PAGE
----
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Fellowship in Suffering

"Heirs of God and co-heirs with Christ, if indeed we share in his sufferings in order that we may also share his glory." (Romans 8. 17 RSV)

In meditating upon the suffering and death of Jesus we might think of Mrs.Alexander's lovely hymn

He died that we might be forgiven,

He died to make us good,

That we might go at last to heaven,

Saved by His precious blood

and it is good that we remember the removal of the death sentence from mankind. We must also be able to say "He died for me". This is a vital legal transaction although we may not fully comprehend the way in which heaven's legal system works. It is also a very personal matter because it affects us all individually. Jesus suffered in all kinds of ways before He reached Gethsemane, the 'law courts' and Calvary. Rejection by His own countrymen began early in His ministry. Their attitude must have been very painful to one so sensitive who always spoke and acted compassionately for those around Him.

Jesus began to explain in the Sermon on the Mount another aspect of suffering when He spoke of the 'bliss' of suffering for doing what is right (Matthew 5.10). Humanly, that is an astonishing statement. There was nothing new about being persecuted for conscience sake. The Old Testament and even secular history bear witness of this ‑ because 'darkness hates the light'. But the concept that there should be rejoicing because one is suffering is new; yet it was shortly to be tested in the lives of the early disciples and recorded in Acts 5.41. It was then that the church began to share the sufferings of Christ. As time went by it also became clear why suffering was a necessary part of the process of reconciling the world to God. Jesus was 'perfected' by His sufferings (Hebrews 4.15,16; 5.8-9) and by His experiences He became a compassionate High Priest and His character became complete. In this way His suffering prepared Him for the work of reconciliation to God and re-education of all mankind. As we ponder this aspect of our Lord's life we can see more clearly why we should follow closely in His steps that we too might become sympathetic priests who will in due time assist the sin-stricken world back to health and life.

The Jewish religious and political leaders, at the time of the First Advent, should have been familiar with the prophecies relating to the Deliverer of Israel. They should have perceived and instructed the people in the knowledge of the Messiah for whom they looked. They wanted a mighty prince or general not a peaceful healer, brought into the world amid the poorest circumstances, reared in a peasant home, ministering to the needs of contrite souls. Comparatively few of the simple folk would understand their intellectual teaching.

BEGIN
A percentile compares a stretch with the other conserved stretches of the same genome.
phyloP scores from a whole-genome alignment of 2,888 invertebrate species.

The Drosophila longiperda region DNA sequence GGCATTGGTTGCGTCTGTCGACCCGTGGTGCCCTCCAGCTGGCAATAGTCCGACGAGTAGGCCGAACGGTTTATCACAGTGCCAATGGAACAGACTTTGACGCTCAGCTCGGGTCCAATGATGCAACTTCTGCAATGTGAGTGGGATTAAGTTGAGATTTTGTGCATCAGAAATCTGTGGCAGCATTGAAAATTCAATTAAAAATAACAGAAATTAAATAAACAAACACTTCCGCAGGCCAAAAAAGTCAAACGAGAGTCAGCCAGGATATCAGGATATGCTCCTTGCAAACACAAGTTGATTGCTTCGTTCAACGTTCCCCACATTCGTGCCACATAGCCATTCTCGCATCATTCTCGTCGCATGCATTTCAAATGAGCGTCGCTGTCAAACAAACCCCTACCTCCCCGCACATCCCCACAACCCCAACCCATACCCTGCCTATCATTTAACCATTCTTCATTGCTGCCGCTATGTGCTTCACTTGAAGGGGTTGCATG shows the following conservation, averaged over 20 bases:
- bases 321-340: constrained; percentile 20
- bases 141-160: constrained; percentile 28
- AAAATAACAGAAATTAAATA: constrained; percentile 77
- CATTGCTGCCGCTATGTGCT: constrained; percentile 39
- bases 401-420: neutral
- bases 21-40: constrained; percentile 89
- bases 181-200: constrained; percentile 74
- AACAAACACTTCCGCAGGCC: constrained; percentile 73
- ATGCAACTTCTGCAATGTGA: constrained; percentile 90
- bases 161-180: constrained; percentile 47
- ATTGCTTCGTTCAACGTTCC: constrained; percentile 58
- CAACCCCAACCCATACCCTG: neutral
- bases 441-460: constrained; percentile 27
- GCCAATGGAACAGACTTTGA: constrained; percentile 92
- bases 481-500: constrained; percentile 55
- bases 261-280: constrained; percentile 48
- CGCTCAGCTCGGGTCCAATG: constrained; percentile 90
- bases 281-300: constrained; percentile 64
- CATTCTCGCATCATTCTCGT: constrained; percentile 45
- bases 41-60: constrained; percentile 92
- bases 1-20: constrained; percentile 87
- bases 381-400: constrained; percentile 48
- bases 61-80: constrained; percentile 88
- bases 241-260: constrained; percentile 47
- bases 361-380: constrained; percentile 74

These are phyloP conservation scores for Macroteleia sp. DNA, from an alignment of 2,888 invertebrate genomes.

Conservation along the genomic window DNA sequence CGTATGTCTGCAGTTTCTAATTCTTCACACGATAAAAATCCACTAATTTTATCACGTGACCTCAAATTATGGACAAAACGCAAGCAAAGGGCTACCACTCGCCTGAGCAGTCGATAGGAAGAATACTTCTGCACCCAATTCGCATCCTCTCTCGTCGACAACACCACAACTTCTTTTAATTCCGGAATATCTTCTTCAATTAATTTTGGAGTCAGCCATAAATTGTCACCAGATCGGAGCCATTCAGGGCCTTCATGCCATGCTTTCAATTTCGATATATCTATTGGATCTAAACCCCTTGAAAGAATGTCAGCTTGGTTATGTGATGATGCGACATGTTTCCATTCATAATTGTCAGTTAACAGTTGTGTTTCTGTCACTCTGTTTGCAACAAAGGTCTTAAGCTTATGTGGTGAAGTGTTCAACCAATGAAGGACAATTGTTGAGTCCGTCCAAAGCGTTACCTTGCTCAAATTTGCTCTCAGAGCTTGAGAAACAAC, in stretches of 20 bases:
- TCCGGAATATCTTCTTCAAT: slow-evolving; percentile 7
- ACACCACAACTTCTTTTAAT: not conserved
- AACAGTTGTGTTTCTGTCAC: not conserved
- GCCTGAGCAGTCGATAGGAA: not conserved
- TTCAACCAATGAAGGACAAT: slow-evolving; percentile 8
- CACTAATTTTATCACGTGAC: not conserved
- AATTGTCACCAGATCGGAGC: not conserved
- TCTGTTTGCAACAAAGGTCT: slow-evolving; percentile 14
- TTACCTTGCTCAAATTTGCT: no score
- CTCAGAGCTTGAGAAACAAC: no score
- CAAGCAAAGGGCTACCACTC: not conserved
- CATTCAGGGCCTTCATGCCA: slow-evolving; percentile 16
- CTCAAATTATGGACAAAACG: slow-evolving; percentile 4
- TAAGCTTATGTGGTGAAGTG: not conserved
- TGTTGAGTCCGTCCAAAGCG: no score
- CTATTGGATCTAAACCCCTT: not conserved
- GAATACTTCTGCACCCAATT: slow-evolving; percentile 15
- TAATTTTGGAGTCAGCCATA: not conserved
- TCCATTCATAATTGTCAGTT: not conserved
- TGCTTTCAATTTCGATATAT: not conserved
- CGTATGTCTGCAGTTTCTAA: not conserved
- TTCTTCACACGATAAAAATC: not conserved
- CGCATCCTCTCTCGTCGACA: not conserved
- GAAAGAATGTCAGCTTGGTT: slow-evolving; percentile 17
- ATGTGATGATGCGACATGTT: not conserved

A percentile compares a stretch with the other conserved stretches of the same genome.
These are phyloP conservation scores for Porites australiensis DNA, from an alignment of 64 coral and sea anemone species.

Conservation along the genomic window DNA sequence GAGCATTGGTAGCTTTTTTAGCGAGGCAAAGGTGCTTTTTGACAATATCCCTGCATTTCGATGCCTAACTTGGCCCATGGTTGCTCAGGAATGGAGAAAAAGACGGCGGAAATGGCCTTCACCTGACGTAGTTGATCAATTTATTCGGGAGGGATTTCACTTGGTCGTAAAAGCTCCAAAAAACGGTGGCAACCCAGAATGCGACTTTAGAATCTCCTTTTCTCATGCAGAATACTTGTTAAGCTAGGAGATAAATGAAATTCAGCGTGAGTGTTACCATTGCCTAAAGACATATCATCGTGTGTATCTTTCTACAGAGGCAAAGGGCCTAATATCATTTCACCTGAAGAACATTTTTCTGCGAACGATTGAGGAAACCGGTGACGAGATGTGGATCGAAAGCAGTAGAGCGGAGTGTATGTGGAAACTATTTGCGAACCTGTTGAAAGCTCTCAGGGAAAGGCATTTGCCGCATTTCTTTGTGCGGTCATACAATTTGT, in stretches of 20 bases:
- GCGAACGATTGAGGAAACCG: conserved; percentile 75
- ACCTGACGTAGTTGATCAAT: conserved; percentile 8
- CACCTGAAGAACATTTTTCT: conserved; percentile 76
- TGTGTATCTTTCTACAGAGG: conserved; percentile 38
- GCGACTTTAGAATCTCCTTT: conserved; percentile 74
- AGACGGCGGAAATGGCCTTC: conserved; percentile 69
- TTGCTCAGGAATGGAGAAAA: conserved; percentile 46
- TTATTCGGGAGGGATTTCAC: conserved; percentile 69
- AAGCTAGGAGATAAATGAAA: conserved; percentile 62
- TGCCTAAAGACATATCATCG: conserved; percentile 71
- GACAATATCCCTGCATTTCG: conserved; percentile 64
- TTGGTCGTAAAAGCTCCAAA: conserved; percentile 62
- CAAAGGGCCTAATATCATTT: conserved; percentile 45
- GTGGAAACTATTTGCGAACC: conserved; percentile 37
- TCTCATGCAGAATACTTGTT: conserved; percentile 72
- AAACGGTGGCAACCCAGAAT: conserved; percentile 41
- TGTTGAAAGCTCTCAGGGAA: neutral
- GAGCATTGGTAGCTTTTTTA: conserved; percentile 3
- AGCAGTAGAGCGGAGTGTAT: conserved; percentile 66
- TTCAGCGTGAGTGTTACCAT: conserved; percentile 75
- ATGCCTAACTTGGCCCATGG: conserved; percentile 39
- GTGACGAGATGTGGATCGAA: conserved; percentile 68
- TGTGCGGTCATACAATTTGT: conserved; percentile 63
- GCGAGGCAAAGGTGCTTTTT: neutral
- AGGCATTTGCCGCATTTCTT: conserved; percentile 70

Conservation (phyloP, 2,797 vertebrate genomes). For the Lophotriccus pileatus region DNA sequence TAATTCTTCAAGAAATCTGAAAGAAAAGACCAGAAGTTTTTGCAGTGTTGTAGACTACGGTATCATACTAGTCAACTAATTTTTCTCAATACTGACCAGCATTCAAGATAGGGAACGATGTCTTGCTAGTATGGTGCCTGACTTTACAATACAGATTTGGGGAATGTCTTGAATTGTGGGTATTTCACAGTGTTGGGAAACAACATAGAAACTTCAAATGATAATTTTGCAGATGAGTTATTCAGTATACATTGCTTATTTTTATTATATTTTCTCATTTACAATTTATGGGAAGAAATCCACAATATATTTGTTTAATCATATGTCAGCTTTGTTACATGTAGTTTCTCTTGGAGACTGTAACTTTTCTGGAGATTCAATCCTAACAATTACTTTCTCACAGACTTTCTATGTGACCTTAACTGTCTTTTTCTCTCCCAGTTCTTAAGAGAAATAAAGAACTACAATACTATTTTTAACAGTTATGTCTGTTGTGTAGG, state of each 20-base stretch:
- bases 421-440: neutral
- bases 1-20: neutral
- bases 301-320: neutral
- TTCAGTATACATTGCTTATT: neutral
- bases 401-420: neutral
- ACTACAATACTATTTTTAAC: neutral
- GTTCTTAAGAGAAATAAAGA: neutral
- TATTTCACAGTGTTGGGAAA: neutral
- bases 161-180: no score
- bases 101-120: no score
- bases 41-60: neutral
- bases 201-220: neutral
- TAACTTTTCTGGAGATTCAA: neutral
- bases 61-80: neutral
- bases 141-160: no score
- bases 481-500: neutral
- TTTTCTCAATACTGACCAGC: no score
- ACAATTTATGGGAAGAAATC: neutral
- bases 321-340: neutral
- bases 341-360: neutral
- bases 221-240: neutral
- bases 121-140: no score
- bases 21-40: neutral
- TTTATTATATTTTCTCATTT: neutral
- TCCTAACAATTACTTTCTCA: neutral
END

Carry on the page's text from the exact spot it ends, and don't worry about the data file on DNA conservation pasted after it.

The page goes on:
Israel had been torn apart by the conflicts of great empires for many generations. Now One had appeared in their midst who healed as many as lay within His immediate reach. Jesus of Nazareth, the wonderful physician, trod the rough roads of Palestine, telling a message of goodwill; preaching of love toward God and fellow man. It was a mission that was undertaken seldom without expense to personal comfort and often He continued His labours weary and foot-sore. He stood out from previous men of God who healed and prophesied. Yet for all that He did and said for over three years among God's chosen people, His own people, they slew him among criminals.

Rich and poor, pious and lawbreaker, young and old, all felt the effects of His work of curing the sick and making whole those who had hitherto not known the joys of vigorous life. The handicapped, who struggled to survive around the Temple for many years, were bidden to rise and walk. Sightless eyes that had never seen God's universe were able to look into the Master's face. Deaf ears heard the voice of Him who spoke as no one had ever spoken and speechless tongues were loosed to praise their Creator. Whether stricken by bodily disease or afflicted in mind, their distress was remedied, not by freak or quack for an hour or day. The captive was set at liberty to enjoy the health in mind and body that the Life-giver had intended. They didn't ask questions as to where He obtained such power for they knew He was from God. He didn't ask them to join His church but many must have done in later years. He came not only to heal but God had sent Him to turn away ungodliness from Jacob and to mend broken hearts. They failed to appreciate the Word of God through the prophets and could not understand that this was the One of whom Isaiah had written "Yet it pleased the Lord to bruise him". They failed to recognise that this was the "Man of Sorrows" who was despised and rejected of men.

Their loss of spiritual vision was more costly than blindness of natural sight. Sin had taken a severe toll of human life during the long ages, and in spite of man's relentless effort to combat disease and pain, the struggle was mostly in vain. Therefore it may seem strange to the casual observer that Jesus of Nazareth, one imbued with a living message and blessed with such curative power, should be so wrongfully treated and put to death. There is much more in the story of the Saviour's ministry than an apparently wasted life and needless death; very much more. Jesus said "Except a corn of wheat fall into the ground and die, it remains alone" In giving His life, He made it possible to resurrect all mankind from the dead that they might have health and peace and the promise of reconciliation to God. Without these, mankind could never achieve everlasting life. Harmony with the Creator is an essential part of human happiness. The work of Jesus and His Church in the Resurrection will be to restore conditions that prevailed in Eden when "God created man in his own image" (Gen.1.27).

Before this can happen, God's purpose is to gather a family from among humanity. He planned that those who demonstrate love for Him should be changed into the likeness of their Lord, so that they can share in the work of restoration. Who better to understand the weakness and hopelessness of sinful men and women than those who have walked this way on Earth with their Master? Who could more closely sympathise with fallen mankind than those who have experienced the barrier between themselves and their Maker?